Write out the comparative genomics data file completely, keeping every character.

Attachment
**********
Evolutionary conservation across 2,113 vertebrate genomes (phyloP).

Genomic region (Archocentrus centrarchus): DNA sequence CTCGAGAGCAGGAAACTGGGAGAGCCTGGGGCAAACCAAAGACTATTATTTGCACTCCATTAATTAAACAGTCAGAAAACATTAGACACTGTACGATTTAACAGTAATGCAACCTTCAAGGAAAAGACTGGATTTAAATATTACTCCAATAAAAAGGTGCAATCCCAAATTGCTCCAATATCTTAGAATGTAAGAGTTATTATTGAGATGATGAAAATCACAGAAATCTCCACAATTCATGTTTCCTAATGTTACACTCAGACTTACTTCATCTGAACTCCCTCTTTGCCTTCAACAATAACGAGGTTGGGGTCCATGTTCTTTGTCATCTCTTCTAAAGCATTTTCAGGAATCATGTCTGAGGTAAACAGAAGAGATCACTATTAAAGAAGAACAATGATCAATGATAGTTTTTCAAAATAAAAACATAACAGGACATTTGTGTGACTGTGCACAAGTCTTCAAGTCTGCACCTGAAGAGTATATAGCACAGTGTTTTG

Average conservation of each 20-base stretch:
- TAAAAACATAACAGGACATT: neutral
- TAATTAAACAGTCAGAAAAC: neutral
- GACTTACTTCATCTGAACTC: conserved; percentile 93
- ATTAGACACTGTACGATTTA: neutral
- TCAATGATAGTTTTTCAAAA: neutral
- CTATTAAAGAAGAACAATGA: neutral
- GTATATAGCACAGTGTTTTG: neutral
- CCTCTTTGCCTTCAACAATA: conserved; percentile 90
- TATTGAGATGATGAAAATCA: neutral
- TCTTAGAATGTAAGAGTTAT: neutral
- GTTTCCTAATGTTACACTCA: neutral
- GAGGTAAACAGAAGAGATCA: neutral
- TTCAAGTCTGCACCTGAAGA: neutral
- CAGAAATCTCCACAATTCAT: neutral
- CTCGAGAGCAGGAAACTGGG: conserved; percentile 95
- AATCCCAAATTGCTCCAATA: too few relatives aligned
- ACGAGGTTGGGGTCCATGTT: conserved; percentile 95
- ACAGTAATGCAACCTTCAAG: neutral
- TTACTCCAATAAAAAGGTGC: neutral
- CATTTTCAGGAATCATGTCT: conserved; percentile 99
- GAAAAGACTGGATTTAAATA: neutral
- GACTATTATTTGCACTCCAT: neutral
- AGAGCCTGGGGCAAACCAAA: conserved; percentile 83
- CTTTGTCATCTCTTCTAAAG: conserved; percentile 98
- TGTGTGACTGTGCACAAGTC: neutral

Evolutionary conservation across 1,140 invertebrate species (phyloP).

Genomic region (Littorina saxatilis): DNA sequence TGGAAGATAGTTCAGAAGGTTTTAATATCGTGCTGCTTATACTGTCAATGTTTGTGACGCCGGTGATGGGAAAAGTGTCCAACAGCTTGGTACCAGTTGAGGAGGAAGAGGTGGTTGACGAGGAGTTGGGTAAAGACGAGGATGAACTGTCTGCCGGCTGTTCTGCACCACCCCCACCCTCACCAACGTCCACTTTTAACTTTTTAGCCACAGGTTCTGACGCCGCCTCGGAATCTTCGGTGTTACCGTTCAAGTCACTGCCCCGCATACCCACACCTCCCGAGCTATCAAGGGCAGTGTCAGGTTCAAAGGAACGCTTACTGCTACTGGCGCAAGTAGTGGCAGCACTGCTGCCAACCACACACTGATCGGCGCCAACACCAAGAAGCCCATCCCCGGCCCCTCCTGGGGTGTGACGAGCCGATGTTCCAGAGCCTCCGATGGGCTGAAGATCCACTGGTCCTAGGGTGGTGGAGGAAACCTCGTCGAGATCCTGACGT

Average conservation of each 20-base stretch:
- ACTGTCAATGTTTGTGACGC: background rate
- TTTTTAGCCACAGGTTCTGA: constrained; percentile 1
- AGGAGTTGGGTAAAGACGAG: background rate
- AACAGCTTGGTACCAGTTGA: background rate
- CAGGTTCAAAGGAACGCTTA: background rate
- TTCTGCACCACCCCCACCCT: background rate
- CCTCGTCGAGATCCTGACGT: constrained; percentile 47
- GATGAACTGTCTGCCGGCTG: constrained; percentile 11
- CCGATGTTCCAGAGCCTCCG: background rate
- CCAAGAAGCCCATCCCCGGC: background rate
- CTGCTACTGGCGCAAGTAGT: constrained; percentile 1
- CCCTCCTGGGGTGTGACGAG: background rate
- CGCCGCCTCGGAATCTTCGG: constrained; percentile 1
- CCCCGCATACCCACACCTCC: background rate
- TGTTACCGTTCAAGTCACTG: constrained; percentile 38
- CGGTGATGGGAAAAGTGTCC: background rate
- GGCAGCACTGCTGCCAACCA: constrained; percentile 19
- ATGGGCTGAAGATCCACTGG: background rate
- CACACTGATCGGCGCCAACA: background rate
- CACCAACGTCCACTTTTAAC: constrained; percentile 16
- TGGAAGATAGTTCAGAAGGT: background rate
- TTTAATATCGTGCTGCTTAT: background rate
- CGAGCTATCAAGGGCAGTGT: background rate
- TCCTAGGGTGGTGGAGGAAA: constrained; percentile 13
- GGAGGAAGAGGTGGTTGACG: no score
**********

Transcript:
Evolutionary conservation across 2,113 vertebrate genomes (phyloP).

Genomic region (Archocentrus centrarchus): DNA sequence CTCGAGAGCAGGAAACTGGGAGAGCCTGGGGCAAACCAAAGACTATTATTTGCACTCCATTAATTAAACAGTCAGAAAACATTAGACACTGTACGATTTAACAGTAATGCAACCTTCAAGGAAAAGACTGGATTTAAATATTACTCCAATAAAAAGGTGCAATCCCAAATTGCTCCAATATCTTAGAATGTAAGAGTTATTATTGAGATGATGAAAATCACAGAAATCTCCACAATTCATGTTTCCTAATGTTACACTCAGACTTACTTCATCTGAACTCCCTCTTTGCCTTCAACAATAACGAGGTTGGGGTCCATGTTCTTTGTCATCTCTTCTAAAGCATTTTCAGGAATCATGTCTGAGGTAAACAGAAGAGATCACTATTAAAGAAGAACAATGATCAATGATAGTTTTTCAAAATAAAAACATAACAGGACATTTGTGTGACTGTGCACAAGTCTTCAAGTCTGCACCTGAAGAGTATATAGCACAGTGTTTTG

Average conservation of each 20-base stretch:
- TAAAAACATAACAGGACATT: neutral
- TAATTAAACAGTCAGAAAAC: neutral
- GACTTACTTCATCTGAACTC: conserved; percentile 93
- ATTAGACACTGTACGATTTA: neutral
- TCAATGATAGTTTTTCAAAA: neutral
- CTATTAAAGAAGAACAATGA: neutral
- GTATATAGCACAGTGTTTTG: neutral
- CCTCTTTGCCTTCAACAATA: conserved; percentile 90
- TATTGAGATGATGAAAATCA: neutral
- TCTTAGAATGTAAGAGTTAT: neutral
- GTTTCCTAATGTTACACTCA: neutral
- GAGGTAAACAGAAGAGATCA: neutral
- TTCAAGTCTGCACCTGAAGA: neutral
- CAGAAATCTCCACAATTCAT: neutral
- CTCGAGAGCAGGAAACTGGG: conserved; percentile 95
- AATCCCAAATTGCTCCAATA: too few relatives aligned
- ACGAGGTTGGGGTCCATGTT: conserved; percentile 95
- ACAGTAATGCAACCTTCAAG: neutral
- TTACTCCAATAAAAAGGTGC: neutral
- CATTTTCAGGAATCATGTCT: conserved; percentile 99
- GAAAAGACTGGATTTAAATA: neutral
- GACTATTATTTGCACTCCAT: neutral
- AGAGCCTGGGGCAAACCAAA: conserved; percentile 83
- CTTTGTCATCTCTTCTAAAG: conserved; percentile 98
- TGTGTGACTGTGCACAAGTC: neutral

Evolutionary conservation across 1,140 invertebrate species (phyloP).

Genomic region (Littorina saxatilis): DNA sequence TGGAAGATAGTTCAGAAGGTTTTAATATCGTGCTGCTTATACTGTCAATGTTTGTGACGCCGGTGATGGGAAAAGTGTCCAACAGCTTGGTACCAGTTGAGGAGGAAGAGGTGGTTGACGAGGAGTTGGGTAAAGACGAGGATGAACTGTCTGCCGGCTGTTCTGCACCACCCCCACCCTCACCAACGTCCACTTTTAACTTTTTAGCCACAGGTTCTGACGCCGCCTCGGAATCTTCGGTGTTACCGTTCAAGTCACTGCCCCGCATACCCACACCTCCCGAGCTATCAAGGGCAGTGTCAGGTTCAAAGGAACGCTTACTGCTACTGGCGCAAGTAGTGGCAGCACTGCTGCCAACCACACACTGATCGGCGCCAACACCAAGAAGCCCATCCCCGGCCCCTCCTGGGGTGTGACGAGCCGATGTTCCAGAGCCTCCGATGGGCTGAAGATCCACTGGTCCTAGGGTGGTGGAGGAAACCTCGTCGAGATCCTGACGT

Average conservation of each 20-base stretch:
- ACTGTCAATGTTTGTGACGC: background rate
- TTTTTAGCCACAGGTTCTGA: constrained; percentile 1
- AGGAGTTGGGTAAAGACGAG: background rate
- AACAGCTTGGTACCAGTTGA: background rate
- CAGGTTCAAAGGAACGCTTA: background rate
- TTCTGCACCACCCCCACCCT: background rate
- CCTCGTCGAGATCCTGACGT: constrained; percentile 47
- GATGAACTGTCTGCCGGCTG: constrained; percentile 11
- CCGATGTTCCAGAGCCTCCG: background rate
- CCAAGAAGCCCATCCCCGGC: background rate
- CTGCTACTGGCGCAAGTAGT: constrained; percentile 1
- CCCTCCTGGGGTGTGACGAG: background rate
- CGCCGCCTCGGAATCTTCGG: constrained; percentile 1
- CCCCGCATACCCACACCTCC: background rate
- TGTTACCGTTCAAGTCACTG: constrained; percentile 38
- CGGTGATGGGAAAAGTGTCC: background rate
- GGCAGCACTGCTGCCAACCA: constrained; percentile 19
- ATGGGCTGAAGATCCACTGG: background rate
- CACACTGATCGGCGCCAACA: background rate
- CACCAACGTCCACTTTTAAC: constrained; percentile 16
- TGGAAGATAGTTCAGAAGGT: background rate
- TTTAATATCGTGCTGCTTAT: background rate
- CGAGCTATCAAGGGCAGTGT: background rate
- TCCTAGGGTGGTGGAGGAAA: constrained; percentile 13
- GGAGGAAGAGGTGGTTGACG: no score